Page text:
CURA Colloquium: Citizenship and Religious Belonging in State Formation

The Institute on Culture, Religion and World Affairs (CURA), an affiliated regional studies center of the Frederick S. Pardee School of Global Studies at Boston University, hosted a talk with Sheila Otieno, PhD Student at the BU School of Theology,  on December 6, 2019 as part of their 2019-2020 Colloquium on Religion and World Affairs.

Otieno gave a talk entitled “Splinter Effect: Interrogating Performances of Citizenship and Religious Belonging in State Formation,” in which she presented a comparative investigation on the precarity of religion as a moral intervention in three middle-income African countries (Rwanda, South Africa, and Kenya), particularly as pertaining to political instability and social fragmentation at crucial stages of nation-building and democratic development. 

CURA hosts a yearly interdisciplinary Colloquium on Religion and World Affairs, in cooperation with the BU School of Theology. The Colloquium meets bimonthly throughout the academic year to discuss working papers on the chosen theme, either written by CURA Fellows or invited scholars from outside BU. CURA Fellows are selected from across the BU community during a competitive application period every spring. The Colloquium sessions are open to the general public, but all attendees are expected to read the papers in advance. The sessions focus on providing feedback and suggestions to the authors. Authors do not make a formal presentation but are able to engage with the audience and answer questions after the papers are discussed.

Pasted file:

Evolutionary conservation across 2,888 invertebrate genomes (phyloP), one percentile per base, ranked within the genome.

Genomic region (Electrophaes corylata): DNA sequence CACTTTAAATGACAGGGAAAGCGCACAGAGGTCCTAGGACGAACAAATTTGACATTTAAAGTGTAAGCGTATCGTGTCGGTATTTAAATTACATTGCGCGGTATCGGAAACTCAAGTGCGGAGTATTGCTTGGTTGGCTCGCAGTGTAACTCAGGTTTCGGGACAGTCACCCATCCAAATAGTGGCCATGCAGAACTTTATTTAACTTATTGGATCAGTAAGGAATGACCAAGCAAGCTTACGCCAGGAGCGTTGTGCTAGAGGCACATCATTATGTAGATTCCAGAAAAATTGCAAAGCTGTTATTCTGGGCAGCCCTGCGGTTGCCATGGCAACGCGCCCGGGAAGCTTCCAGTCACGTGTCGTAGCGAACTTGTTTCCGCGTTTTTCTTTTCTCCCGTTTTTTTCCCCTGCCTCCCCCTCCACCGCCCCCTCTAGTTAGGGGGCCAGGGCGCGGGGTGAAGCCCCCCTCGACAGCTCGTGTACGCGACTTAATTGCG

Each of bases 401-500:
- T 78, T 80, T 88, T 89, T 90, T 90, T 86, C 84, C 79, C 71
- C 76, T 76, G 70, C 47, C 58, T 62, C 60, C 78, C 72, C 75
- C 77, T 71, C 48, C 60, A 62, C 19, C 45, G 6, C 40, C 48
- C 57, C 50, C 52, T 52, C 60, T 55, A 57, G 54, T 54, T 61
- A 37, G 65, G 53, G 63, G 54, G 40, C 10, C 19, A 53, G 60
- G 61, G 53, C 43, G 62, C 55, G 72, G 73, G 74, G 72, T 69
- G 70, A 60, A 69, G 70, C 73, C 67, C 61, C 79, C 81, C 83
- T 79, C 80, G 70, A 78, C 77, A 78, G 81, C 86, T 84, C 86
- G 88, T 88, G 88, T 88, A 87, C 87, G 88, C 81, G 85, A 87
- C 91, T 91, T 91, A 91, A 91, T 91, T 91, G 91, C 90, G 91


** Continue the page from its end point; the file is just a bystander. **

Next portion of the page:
The theme for the 2019-2020 colloquium is “Religion and Identity.” The working papers will explore the ways in which religion creates, shapes, and interacts with individual and social identities. We welcome work that explores specifically religious identity as race, gender, sexuality, and nationality.